For a sample of 2.86 million individuals reported under the NFHS-4 household member roster, 8973 individuals1 were reported to be suffering from TB on the date of the survey, leading to a point prevalence of 304 per 100 000 population (95% CI 298 to 310). (There were 115 inconsistent responses (6.1% ofthe affirmative cases) in the NFHS 4 data where respondents have indicated thatany of their family member had TB in the household interview schedule, butresponded in the negative when asked later in the individual questionnaireabout whether they have ever heard of TB. We exclude these inconsistent casesand present the adjusted figures in the paper). Among the states, Bihar had the highest prevalences (628 reported cases per 100 000 population; 95% CI 593 to 663) (figure 1). Most states in northern and eastern India and Kerala and Tamil Nadu in the south had higher than national average prevalence. In terms of aggregate state-groups, however, the highest reported burden of TB was among the states in northeastern India (excluding Assam) (497/100 000 population; 95% CI 472 to 523), followed by the high-focus Empowered Action Group states (344/100 000; CI 335 to 353) and other non-EAG states (265/100 000; CI 255 to 278). (North-eastern India includes the states of Arunachal Pradesh, Mizoram, Manipur, Nagaland, Tripura, Meghalaya and Sikkim. Most of these states are hilly states with higher proportion of population from indigenous ethnic groups, known as Scheduled Tribes in India.) The Empowered Action Group (EAG) states include Bihar, Jharkhand, Uttar Pradesh, Uttarakhand, Rajasthan, Madhya Pradesh, Chhattisgarh and Assam. These states generally have poorer public health and socioeconomic indicators and considered high-focus states in national health and development sector policy planning such as the National Health Mission.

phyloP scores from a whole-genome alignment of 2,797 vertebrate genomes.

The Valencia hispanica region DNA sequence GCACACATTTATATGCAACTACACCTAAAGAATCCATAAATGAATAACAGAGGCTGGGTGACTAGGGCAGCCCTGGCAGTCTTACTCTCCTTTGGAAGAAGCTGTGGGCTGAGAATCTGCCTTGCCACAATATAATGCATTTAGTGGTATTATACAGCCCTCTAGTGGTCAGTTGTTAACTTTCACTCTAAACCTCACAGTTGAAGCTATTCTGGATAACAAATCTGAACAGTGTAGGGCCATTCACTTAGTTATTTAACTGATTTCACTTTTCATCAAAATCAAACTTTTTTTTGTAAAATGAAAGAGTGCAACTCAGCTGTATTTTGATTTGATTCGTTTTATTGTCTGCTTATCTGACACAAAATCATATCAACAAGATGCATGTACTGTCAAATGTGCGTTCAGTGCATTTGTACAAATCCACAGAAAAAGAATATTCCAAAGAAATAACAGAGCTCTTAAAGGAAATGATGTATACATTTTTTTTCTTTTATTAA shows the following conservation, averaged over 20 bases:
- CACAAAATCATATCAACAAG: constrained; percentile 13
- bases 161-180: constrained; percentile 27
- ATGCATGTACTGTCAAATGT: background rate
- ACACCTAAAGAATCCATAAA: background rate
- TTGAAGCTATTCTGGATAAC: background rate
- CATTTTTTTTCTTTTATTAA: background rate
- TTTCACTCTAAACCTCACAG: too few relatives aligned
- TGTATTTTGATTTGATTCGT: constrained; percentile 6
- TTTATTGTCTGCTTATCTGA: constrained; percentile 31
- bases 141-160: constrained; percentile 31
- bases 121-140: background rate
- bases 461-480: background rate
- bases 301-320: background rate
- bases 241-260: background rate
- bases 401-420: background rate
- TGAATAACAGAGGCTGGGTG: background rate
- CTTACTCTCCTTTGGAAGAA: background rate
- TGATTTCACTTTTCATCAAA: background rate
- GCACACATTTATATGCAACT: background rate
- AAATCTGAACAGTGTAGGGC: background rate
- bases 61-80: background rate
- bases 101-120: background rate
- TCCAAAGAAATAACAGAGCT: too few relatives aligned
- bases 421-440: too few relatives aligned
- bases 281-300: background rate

Table 1 compares the distribution of self-reported TB cases across different socioeconomic and demographic categories, comparing the proportions with the distribution of surveyed population across these groups. Results indicate that distribution of self-reported TB cases was disproportionately concentrated among the poor and illiterate individuals and those from traditionally disadvantaged social groups such as the other backward castes. The distribution of reported TB cases was nearly four times higher in the poorest 20% of the surveyed population as compared with the wealthiest 20%. TB was also more common among males and in rural areas and highest in the middle age group (30–59 years).
Table 2 presents further results on the association of socioeconomic factors with self-reported TB prevalence based on a logistic regression model. Results indicate that the probability of having TB significantly declines with increasing education and household wealth; an individual from the wealthiest group has about 63% lesser risks of reportedly having TB. Similarly, probability of having TB is higher among backward social groups and is lower among females. Interestingly, reported risks of TB appear to be about 20% less for an average rural resident than her urban counterpart.
Treatment-seeking for TB reveals interesting patterns (table 3). At a national level, 55% of all self-reported patients with TB had sought treatment from the public sector, while the remainder sought care from private or both public and private. In states such as West Bengal, Kerala and Tamil Nadu, there was high-reliance on public sources for TB treatment, but in Bihar and Uttar Pradesh, there was high reliance on the private sector.
As shown in table 4, while the public sector was the primary source for TB care across all but the wealthiest socioeconomic group, about a third of patients with TB from the poorest half of the population resorted to treatment from private sources. A similar pattern could be observed also across different educational levels of the patients; while most patients except those with higher than secondary level education received treatment from public sources, there was significant reliance on private sources of treatment, even in rural areas and noticeably higher among poorer states.